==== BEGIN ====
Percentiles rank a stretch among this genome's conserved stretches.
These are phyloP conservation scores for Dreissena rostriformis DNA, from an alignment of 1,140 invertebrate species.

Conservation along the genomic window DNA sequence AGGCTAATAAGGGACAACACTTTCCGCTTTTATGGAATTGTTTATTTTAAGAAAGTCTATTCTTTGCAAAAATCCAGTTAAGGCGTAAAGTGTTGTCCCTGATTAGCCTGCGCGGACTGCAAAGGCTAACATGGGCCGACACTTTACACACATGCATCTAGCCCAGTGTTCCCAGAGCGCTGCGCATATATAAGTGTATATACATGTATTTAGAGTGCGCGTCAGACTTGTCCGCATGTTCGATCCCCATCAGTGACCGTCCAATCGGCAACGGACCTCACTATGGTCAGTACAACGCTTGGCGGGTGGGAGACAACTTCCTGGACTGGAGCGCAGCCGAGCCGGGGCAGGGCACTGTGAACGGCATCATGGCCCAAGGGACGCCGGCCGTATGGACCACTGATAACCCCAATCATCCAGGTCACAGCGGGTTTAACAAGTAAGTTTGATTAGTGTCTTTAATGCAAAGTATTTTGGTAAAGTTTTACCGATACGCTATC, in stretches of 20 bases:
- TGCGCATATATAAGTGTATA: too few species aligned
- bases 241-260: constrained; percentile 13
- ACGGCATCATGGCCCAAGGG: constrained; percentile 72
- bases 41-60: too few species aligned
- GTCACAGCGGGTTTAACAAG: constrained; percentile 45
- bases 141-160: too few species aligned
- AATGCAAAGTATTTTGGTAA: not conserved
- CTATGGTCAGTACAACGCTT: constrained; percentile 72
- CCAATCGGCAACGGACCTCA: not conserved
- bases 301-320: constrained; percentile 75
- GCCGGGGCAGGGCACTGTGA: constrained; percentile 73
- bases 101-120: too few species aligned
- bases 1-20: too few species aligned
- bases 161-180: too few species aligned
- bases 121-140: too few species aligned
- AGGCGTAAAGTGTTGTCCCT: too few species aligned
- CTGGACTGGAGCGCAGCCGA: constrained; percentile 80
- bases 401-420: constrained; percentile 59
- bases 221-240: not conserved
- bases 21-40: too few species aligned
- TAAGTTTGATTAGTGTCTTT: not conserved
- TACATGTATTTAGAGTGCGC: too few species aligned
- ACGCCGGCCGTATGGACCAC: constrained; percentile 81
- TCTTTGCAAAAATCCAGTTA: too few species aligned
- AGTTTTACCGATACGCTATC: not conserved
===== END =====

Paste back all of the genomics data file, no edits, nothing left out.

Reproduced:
Percentiles rank a stretch among this genome's conserved stretches.
These are phyloP conservation scores for Dreissena rostriformis DNA, from an alignment of 1,140 invertebrate species.

Conservation along the genomic window DNA sequence AGGCTAATAAGGGACAACACTTTCCGCTTTTATGGAATTGTTTATTTTAAGAAAGTCTATTCTTTGCAAAAATCCAGTTAAGGCGTAAAGTGTTGTCCCTGATTAGCCTGCGCGGACTGCAAAGGCTAACATGGGCCGACACTTTACACACATGCATCTAGCCCAGTGTTCCCAGAGCGCTGCGCATATATAAGTGTATATACATGTATTTAGAGTGCGCGTCAGACTTGTCCGCATGTTCGATCCCCATCAGTGACCGTCCAATCGGCAACGGACCTCACTATGGTCAGTACAACGCTTGGCGGGTGGGAGACAACTTCCTGGACTGGAGCGCAGCCGAGCCGGGGCAGGGCACTGTGAACGGCATCATGGCCCAAGGGACGCCGGCCGTATGGACCACTGATAACCCCAATCATCCAGGTCACAGCGGGTTTAACAAGTAAGTTTGATTAGTGTCTTTAATGCAAAGTATTTTGGTAAAGTTTTACCGATACGCTATC, in stretches of 20 bases:
- TGCGCATATATAAGTGTATA: too few species aligned
- bases 241-260: constrained; percentile 13
- ACGGCATCATGGCCCAAGGG: constrained; percentile 72
- bases 41-60: too few species aligned
- GTCACAGCGGGTTTAACAAG: constrained; percentile 45
- bases 141-160: too few species aligned
- AATGCAAAGTATTTTGGTAA: not conserved
- CTATGGTCAGTACAACGCTT: constrained; percentile 72
- CCAATCGGCAACGGACCTCA: not conserved
- bases 301-320: constrained; percentile 75
- GCCGGGGCAGGGCACTGTGA: constrained; percentile 73
- bases 101-120: too few species aligned
- bases 1-20: too few species aligned
- bases 161-180: too few species aligned
- bases 121-140: too few species aligned
- AGGCGTAAAGTGTTGTCCCT: too few species aligned
- CTGGACTGGAGCGCAGCCGA: constrained; percentile 80
- bases 401-420: constrained; percentile 59
- bases 221-240: not conserved
- bases 21-40: too few species aligned
- TAAGTTTGATTAGTGTCTTT: not conserved
- TACATGTATTTAGAGTGCGC: too few species aligned
- ACGCCGGCCGTATGGACCAC: constrained; percentile 81
- TCTTTGCAAAAATCCAGTTA: too few species aligned
- AGTTTTACCGATACGCTATC: not conserved